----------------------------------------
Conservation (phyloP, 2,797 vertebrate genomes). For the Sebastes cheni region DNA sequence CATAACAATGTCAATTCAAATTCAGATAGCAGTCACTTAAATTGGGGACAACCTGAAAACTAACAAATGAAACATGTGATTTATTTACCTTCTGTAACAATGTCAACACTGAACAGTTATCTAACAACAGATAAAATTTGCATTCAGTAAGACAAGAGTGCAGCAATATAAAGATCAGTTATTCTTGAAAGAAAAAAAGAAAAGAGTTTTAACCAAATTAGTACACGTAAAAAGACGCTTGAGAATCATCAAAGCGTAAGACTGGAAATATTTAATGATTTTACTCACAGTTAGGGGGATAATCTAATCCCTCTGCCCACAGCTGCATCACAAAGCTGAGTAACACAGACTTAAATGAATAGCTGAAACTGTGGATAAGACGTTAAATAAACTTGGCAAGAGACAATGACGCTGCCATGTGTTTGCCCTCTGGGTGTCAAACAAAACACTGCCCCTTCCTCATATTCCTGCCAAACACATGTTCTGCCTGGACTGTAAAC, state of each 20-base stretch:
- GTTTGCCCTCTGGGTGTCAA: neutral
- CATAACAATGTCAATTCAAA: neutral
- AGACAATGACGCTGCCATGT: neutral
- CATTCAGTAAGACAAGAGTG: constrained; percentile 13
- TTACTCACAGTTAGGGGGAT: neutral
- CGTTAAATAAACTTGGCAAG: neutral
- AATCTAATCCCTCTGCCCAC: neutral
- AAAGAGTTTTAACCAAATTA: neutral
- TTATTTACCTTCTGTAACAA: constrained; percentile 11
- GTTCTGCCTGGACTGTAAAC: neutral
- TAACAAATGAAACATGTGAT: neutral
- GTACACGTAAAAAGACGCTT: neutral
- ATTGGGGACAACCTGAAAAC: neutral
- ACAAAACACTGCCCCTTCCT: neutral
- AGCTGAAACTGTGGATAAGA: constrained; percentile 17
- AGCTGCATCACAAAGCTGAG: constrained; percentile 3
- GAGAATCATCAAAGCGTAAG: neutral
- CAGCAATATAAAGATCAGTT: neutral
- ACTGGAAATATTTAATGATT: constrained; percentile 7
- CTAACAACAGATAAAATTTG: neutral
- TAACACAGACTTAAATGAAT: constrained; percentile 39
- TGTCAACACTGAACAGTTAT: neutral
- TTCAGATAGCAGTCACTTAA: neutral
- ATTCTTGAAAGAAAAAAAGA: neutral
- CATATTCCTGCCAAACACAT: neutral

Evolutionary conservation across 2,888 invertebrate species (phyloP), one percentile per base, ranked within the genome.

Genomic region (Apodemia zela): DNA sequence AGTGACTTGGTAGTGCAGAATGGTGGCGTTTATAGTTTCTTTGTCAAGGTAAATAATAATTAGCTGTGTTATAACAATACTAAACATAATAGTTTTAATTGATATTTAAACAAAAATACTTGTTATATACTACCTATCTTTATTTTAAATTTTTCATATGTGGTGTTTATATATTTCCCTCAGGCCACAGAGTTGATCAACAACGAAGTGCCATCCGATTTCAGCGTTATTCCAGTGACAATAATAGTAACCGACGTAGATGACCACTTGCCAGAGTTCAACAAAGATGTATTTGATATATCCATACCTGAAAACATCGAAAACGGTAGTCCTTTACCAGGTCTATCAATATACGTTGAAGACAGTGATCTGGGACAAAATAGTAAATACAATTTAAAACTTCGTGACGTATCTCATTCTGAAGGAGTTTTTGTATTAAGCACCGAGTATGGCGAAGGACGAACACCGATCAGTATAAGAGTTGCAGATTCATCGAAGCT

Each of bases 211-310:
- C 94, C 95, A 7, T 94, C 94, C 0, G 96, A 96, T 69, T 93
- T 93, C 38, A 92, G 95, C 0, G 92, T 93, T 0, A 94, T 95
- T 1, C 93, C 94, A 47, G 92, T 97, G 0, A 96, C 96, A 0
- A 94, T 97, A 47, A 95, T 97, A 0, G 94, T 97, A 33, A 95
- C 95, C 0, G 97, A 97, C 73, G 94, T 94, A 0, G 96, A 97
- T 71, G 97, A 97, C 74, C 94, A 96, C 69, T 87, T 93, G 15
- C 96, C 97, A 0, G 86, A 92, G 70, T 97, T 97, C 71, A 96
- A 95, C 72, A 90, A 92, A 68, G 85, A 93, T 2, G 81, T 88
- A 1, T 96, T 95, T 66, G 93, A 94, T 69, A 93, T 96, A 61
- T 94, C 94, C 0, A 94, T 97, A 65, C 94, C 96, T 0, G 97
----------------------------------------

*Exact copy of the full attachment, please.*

Conservation (phyloP, 2,797 vertebrate genomes). For the Sebastes cheni region DNA sequence CATAACAATGTCAATTCAAATTCAGATAGCAGTCACTTAAATTGGGGACAACCTGAAAACTAACAAATGAAACATGTGATTTATTTACCTTCTGTAACAATGTCAACACTGAACAGTTATCTAACAACAGATAAAATTTGCATTCAGTAAGACAAGAGTGCAGCAATATAAAGATCAGTTATTCTTGAAAGAAAAAAAGAAAAGAGTTTTAACCAAATTAGTACACGTAAAAAGACGCTTGAGAATCATCAAAGCGTAAGACTGGAAATATTTAATGATTTTACTCACAGTTAGGGGGATAATCTAATCCCTCTGCCCACAGCTGCATCACAAAGCTGAGTAACACAGACTTAAATGAATAGCTGAAACTGTGGATAAGACGTTAAATAAACTTGGCAAGAGACAATGACGCTGCCATGTGTTTGCCCTCTGGGTGTCAAACAAAACACTGCCCCTTCCTCATATTCCTGCCAAACACATGTTCTGCCTGGACTGTAAAC, state of each 20-base stretch:
- GTTTGCCCTCTGGGTGTCAA: neutral
- CATAACAATGTCAATTCAAA: neutral
- AGACAATGACGCTGCCATGT: neutral
- CATTCAGTAAGACAAGAGTG: constrained; percentile 13
- TTACTCACAGTTAGGGGGAT: neutral
- CGTTAAATAAACTTGGCAAG: neutral
- AATCTAATCCCTCTGCCCAC: neutral
- AAAGAGTTTTAACCAAATTA: neutral
- TTATTTACCTTCTGTAACAA: constrained; percentile 11
- GTTCTGCCTGGACTGTAAAC: neutral
- TAACAAATGAAACATGTGAT: neutral
- GTACACGTAAAAAGACGCTT: neutral
- ATTGGGGACAACCTGAAAAC: neutral
- ACAAAACACTGCCCCTTCCT: neutral
- AGCTGAAACTGTGGATAAGA: constrained; percentile 17
- AGCTGCATCACAAAGCTGAG: constrained; percentile 3
- GAGAATCATCAAAGCGTAAG: neutral
- CAGCAATATAAAGATCAGTT: neutral
- ACTGGAAATATTTAATGATT: constrained; percentile 7
- CTAACAACAGATAAAATTTG: neutral
- TAACACAGACTTAAATGAAT: constrained; percentile 39
- TGTCAACACTGAACAGTTAT: neutral
- TTCAGATAGCAGTCACTTAA: neutral
- ATTCTTGAAAGAAAAAAAGA: neutral
- CATATTCCTGCCAAACACAT: neutral

Evolutionary conservation across 2,888 invertebrate species (phyloP), one percentile per base, ranked within the genome.

Genomic region (Apodemia zela): DNA sequence AGTGACTTGGTAGTGCAGAATGGTGGCGTTTATAGTTTCTTTGTCAAGGTAAATAATAATTAGCTGTGTTATAACAATACTAAACATAATAGTTTTAATTGATATTTAAACAAAAATACTTGTTATATACTACCTATCTTTATTTTAAATTTTTCATATGTGGTGTTTATATATTTCCCTCAGGCCACAGAGTTGATCAACAACGAAGTGCCATCCGATTTCAGCGTTATTCCAGTGACAATAATAGTAACCGACGTAGATGACCACTTGCCAGAGTTCAACAAAGATGTATTTGATATATCCATACCTGAAAACATCGAAAACGGTAGTCCTTTACCAGGTCTATCAATATACGTTGAAGACAGTGATCTGGGACAAAATAGTAAATACAATTTAAAACTTCGTGACGTATCTCATTCTGAAGGAGTTTTTGTATTAAGCACCGAGTATGGCGAAGGACGAACACCGATCAGTATAAGAGTTGCAGATTCATCGAAGCT

Each of bases 211-310:
- C 94, C 95, A 7, T 94, C 94, C 0, G 96, A 96, T 69, T 93
- T 93, C 38, A 92, G 95, C 0, G 92, T 93, T 0, A 94, T 95
- T 1, C 93, C 94, A 47, G 92, T 97, G 0, A 96, C 96, A 0
- A 94, T 97, A 47, A 95, T 97, A 0, G 94, T 97, A 33, A 95
- C 95, C 0, G 97, A 97, C 73, G 94, T 94, A 0, G 96, A 97
- T 71, G 97, A 97, C 74, C 94, A 96, C 69, T 87, T 93, G 15
- C 96, C 97, A 0, G 86, A 92, G 70, T 97, T 97, C 71, A 96
- A 95, C 72, A 90, A 92, A 68, G 85, A 93, T 2, G 81, T 88
- A 1, T 96, T 95, T 66, G 93, A 94, T 69, A 93, T 96, A 61
- T 94, C 94, C 0, A 94, T 97, A 65, C 94, C 96, T 0, G 97